Keenan Allen: Still not 100 percent heading into team activities


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After a stellar rookie year, Allen was one of the bigger disappointments in the league last season before succumbing to a broken collarbone that cost him the final two games. Despite playing with quarterback Philip Rivers in the same system in which he thrived, Allen’s per-play efficiency plummeted from 10.1 YPT (5th) in 2013 to 6.4 (38th among the league’s 41 100-target WR) last year. As a result, he managed 263 fewer yards and four fewer touchdowns on 18 more targets. In Allen’s defense, he played through rib, groin and quad injuries and showed up on the injury report in six of the 14 games for which he suited up. At 6-2, 211, Allen has decent size, is sure-handed and is a good deal faster than his injury-hampered 4.71 Combine time from 2013. Heading into 2015, Allen should again be the team’s No. 1 target and figures to see more time in the slot with Eddie Royal gone. Moreover, 35-year-old Antonio Gates isn’t likely to repeat last year’s 12-TD, 8.4 YPT outburst, and Malcom Floyd, who turns 33 in September, probably won’t play 16 games again. (Floyd has only managed 14 or more games three times in his 11-year career.) The Chargers did sign Stevie Johnson, and reserve tight end Ladarius Green should have a bigger role, but Allen’s workload should be assured so long as he stays healthy.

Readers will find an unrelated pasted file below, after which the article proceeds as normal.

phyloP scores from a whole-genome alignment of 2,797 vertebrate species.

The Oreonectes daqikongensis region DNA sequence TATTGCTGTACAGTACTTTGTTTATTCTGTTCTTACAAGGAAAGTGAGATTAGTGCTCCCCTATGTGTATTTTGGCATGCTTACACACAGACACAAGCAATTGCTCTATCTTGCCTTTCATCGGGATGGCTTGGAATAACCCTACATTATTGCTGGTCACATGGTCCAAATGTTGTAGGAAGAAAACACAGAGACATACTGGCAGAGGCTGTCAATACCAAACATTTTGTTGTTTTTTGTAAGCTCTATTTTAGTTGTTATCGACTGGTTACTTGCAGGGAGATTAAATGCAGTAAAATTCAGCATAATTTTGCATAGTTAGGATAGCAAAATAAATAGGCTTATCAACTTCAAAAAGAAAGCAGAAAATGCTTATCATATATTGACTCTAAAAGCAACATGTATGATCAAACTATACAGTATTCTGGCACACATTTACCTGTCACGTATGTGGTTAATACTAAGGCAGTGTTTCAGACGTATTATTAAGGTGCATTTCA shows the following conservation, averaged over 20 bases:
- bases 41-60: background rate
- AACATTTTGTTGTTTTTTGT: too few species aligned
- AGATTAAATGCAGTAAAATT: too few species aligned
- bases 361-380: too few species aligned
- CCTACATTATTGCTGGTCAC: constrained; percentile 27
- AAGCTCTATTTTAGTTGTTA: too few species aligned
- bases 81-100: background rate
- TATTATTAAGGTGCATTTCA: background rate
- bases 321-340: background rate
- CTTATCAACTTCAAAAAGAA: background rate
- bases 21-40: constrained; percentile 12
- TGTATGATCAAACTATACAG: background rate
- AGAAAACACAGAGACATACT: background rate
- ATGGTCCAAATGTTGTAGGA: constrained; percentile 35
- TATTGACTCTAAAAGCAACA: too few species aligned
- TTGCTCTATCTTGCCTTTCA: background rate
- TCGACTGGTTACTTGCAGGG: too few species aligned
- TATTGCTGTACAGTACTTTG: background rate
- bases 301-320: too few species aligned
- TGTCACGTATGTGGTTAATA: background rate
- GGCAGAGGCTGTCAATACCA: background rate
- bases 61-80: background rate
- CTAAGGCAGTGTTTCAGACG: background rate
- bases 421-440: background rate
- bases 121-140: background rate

Allen became only the fifth rookie receiver this millennium to crack 1,000 yards and he did it in only 15 games. In fact, he got 1,016 of those yards from Week 4 on as he was hardly used early in the year. At 6-2, 211, Allen is not quite as imposing as the leagues top targets, and while hes significantly faster than his injury-reduced 4.71 NFL Combine speed, hes not a downfield burner. Nonetheless, he averaged 14.7 YPC (14th) and 10.1 YPT (5th). Moreover, he was tied for ninth in red-zone looks with 20, despite seeing significant work in only 13 games. Allen is also incredibly sure-handed, dropping only two passes all year. Though Malcom Floyd and slot man Eddie Royal are also in the mix, Allen is the team’s clear-cut top wideout. With TE Antonio Gates getting old, and Ladarius Green showing promise, but not fully integrated into the offense, Allen enters 2014 as the clear No. 1 option in Mike McCoys and Philip Rivers potent passing offense.


Taken in the third round, Allen was at one time considered one of the top receivers the 2012 class until a PCL tear and injury-related 4.71 40 time sank his stock.

At 6-2, 206, Allen has good size, and he’s uncommonly quick for a bigger receiver. While he lacks top-end speed, he’s almost certainly faster than his poor 40 time as he was an effective after-the-catch runner in college.

When he was drafted, Allen landed in a good spot, as the Chargers had three injury prone receivers ahead of him in Danario Alexander, Malcom Floyd and Vincent Brown, and a quarterback that at one time was among the best in the league. Now that Alexander is out for the season, Allen’s chances to make an impact as a rookie have increased.

Keenan Allen: Still not 100 percent heading into team activities

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